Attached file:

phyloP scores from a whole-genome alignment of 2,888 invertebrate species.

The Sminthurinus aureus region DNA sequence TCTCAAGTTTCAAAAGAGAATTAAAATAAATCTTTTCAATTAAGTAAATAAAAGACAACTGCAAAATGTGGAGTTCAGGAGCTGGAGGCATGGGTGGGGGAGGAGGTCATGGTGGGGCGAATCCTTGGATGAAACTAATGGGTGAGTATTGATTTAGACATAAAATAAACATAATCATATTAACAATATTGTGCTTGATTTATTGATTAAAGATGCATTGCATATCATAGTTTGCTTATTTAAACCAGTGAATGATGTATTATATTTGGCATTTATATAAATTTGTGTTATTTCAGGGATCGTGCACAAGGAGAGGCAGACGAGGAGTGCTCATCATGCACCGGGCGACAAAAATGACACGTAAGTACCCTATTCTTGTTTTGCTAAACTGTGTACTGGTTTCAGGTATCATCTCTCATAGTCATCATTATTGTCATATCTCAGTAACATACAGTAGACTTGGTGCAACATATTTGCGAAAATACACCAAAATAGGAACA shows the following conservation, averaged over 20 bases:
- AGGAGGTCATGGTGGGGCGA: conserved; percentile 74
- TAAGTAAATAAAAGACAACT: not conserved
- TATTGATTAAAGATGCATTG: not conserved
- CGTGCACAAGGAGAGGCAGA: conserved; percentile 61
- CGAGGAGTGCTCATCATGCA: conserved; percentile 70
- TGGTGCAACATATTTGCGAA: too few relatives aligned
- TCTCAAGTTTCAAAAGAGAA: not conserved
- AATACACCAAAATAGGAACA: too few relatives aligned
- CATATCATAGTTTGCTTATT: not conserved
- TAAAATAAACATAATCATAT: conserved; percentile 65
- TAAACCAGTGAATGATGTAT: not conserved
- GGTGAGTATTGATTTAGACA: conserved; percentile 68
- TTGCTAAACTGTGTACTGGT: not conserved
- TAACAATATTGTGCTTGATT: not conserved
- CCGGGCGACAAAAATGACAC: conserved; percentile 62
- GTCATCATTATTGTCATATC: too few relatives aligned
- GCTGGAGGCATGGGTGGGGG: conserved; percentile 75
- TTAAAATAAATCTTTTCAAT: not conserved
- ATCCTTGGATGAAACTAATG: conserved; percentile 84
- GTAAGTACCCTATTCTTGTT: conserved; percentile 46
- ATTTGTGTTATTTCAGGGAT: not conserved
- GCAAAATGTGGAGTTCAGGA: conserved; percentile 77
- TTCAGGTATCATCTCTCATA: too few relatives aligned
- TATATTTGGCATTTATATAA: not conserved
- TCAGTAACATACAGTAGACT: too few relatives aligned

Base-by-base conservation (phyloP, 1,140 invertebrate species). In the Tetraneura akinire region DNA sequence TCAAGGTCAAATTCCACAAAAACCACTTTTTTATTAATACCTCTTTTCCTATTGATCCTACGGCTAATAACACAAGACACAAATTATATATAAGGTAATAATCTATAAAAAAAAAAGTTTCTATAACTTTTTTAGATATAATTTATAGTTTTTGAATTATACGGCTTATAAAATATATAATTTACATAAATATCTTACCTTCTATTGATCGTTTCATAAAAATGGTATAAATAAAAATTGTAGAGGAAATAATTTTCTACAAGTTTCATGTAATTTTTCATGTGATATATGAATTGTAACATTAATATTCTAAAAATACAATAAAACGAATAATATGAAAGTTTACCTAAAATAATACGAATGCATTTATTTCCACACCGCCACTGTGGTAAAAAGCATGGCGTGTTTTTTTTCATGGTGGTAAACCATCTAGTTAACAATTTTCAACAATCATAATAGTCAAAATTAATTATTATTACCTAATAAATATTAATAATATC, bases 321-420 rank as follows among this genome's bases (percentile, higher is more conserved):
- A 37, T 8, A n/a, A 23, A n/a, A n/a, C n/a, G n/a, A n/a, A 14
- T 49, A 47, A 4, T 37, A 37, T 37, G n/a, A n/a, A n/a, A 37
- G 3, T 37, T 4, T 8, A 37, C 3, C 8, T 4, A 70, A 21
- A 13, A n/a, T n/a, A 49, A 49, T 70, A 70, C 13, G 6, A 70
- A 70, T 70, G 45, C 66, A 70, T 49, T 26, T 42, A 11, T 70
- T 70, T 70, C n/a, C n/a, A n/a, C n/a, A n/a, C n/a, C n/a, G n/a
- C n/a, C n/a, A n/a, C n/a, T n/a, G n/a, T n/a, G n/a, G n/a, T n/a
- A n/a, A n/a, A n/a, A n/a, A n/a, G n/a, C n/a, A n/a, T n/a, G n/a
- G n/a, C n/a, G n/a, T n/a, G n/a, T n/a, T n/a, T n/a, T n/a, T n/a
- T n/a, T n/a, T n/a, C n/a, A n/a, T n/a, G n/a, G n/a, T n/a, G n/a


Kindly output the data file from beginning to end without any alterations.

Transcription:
phyloP scores from a whole-genome alignment of 2,888 invertebrate species.

The Sminthurinus aureus region DNA sequence TCTCAAGTTTCAAAAGAGAATTAAAATAAATCTTTTCAATTAAGTAAATAAAAGACAACTGCAAAATGTGGAGTTCAGGAGCTGGAGGCATGGGTGGGGGAGGAGGTCATGGTGGGGCGAATCCTTGGATGAAACTAATGGGTGAGTATTGATTTAGACATAAAATAAACATAATCATATTAACAATATTGTGCTTGATTTATTGATTAAAGATGCATTGCATATCATAGTTTGCTTATTTAAACCAGTGAATGATGTATTATATTTGGCATTTATATAAATTTGTGTTATTTCAGGGATCGTGCACAAGGAGAGGCAGACGAGGAGTGCTCATCATGCACCGGGCGACAAAAATGACACGTAAGTACCCTATTCTTGTTTTGCTAAACTGTGTACTGGTTTCAGGTATCATCTCTCATAGTCATCATTATTGTCATATCTCAGTAACATACAGTAGACTTGGTGCAACATATTTGCGAAAATACACCAAAATAGGAACA shows the following conservation, averaged over 20 bases:
- AGGAGGTCATGGTGGGGCGA: conserved; percentile 74
- TAAGTAAATAAAAGACAACT: not conserved
- TATTGATTAAAGATGCATTG: not conserved
- CGTGCACAAGGAGAGGCAGA: conserved; percentile 61
- CGAGGAGTGCTCATCATGCA: conserved; percentile 70
- TGGTGCAACATATTTGCGAA: too few relatives aligned
- TCTCAAGTTTCAAAAGAGAA: not conserved
- AATACACCAAAATAGGAACA: too few relatives aligned
- CATATCATAGTTTGCTTATT: not conserved
- TAAAATAAACATAATCATAT: conserved; percentile 65
- TAAACCAGTGAATGATGTAT: not conserved
- GGTGAGTATTGATTTAGACA: conserved; percentile 68
- TTGCTAAACTGTGTACTGGT: not conserved
- TAACAATATTGTGCTTGATT: not conserved
- CCGGGCGACAAAAATGACAC: conserved; percentile 62
- GTCATCATTATTGTCATATC: too few relatives aligned
- GCTGGAGGCATGGGTGGGGG: conserved; percentile 75
- TTAAAATAAATCTTTTCAAT: not conserved
- ATCCTTGGATGAAACTAATG: conserved; percentile 84
- GTAAGTACCCTATTCTTGTT: conserved; percentile 46
- ATTTGTGTTATTTCAGGGAT: not conserved
- GCAAAATGTGGAGTTCAGGA: conserved; percentile 77
- TTCAGGTATCATCTCTCATA: too few relatives aligned
- TATATTTGGCATTTATATAA: not conserved
- TCAGTAACATACAGTAGACT: too few relatives aligned

Base-by-base conservation (phyloP, 1,140 invertebrate species). In the Tetraneura akinire region DNA sequence TCAAGGTCAAATTCCACAAAAACCACTTTTTTATTAATACCTCTTTTCCTATTGATCCTACGGCTAATAACACAAGACACAAATTATATATAAGGTAATAATCTATAAAAAAAAAAGTTTCTATAACTTTTTTAGATATAATTTATAGTTTTTGAATTATACGGCTTATAAAATATATAATTTACATAAATATCTTACCTTCTATTGATCGTTTCATAAAAATGGTATAAATAAAAATTGTAGAGGAAATAATTTTCTACAAGTTTCATGTAATTTTTCATGTGATATATGAATTGTAACATTAATATTCTAAAAATACAATAAAACGAATAATATGAAAGTTTACCTAAAATAATACGAATGCATTTATTTCCACACCGCCACTGTGGTAAAAAGCATGGCGTGTTTTTTTTCATGGTGGTAAACCATCTAGTTAACAATTTTCAACAATCATAATAGTCAAAATTAATTATTATTACCTAATAAATATTAATAATATC, bases 321-420 rank as follows among this genome's bases (percentile, higher is more conserved):
- A 37, T 8, A n/a, A 23, A n/a, A n/a, C n/a, G n/a, A n/a, A 14
- T 49, A 47, A 4, T 37, A 37, T 37, G n/a, A n/a, A n/a, A 37
- G 3, T 37, T 4, T 8, A 37, C 3, C 8, T 4, A 70, A 21
- A 13, A n/a, T n/a, A 49, A 49, T 70, A 70, C 13, G 6, A 70
- A 70, T 70, G 45, C 66, A 70, T 49, T 26, T 42, A 11, T 70
- T 70, T 70, C n/a, C n/a, A n/a, C n/a, A n/a, C n/a, C n/a, G n/a
- C n/a, C n/a, A n/a, C n/a, T n/a, G n/a, T n/a, G n/a, G n/a, T n/a
- A n/a, A n/a, A n/a, A n/a, A n/a, G n/a, C n/a, A n/a, T n/a, G n/a
- G n/a, C n/a, G n/a, T n/a, G n/a, T n/a, T n/a, T n/a, T n/a, T n/a
- T n/a, T n/a, T n/a, C n/a, A n/a, T n/a, G n/a, G n/a, T n/a, G n/a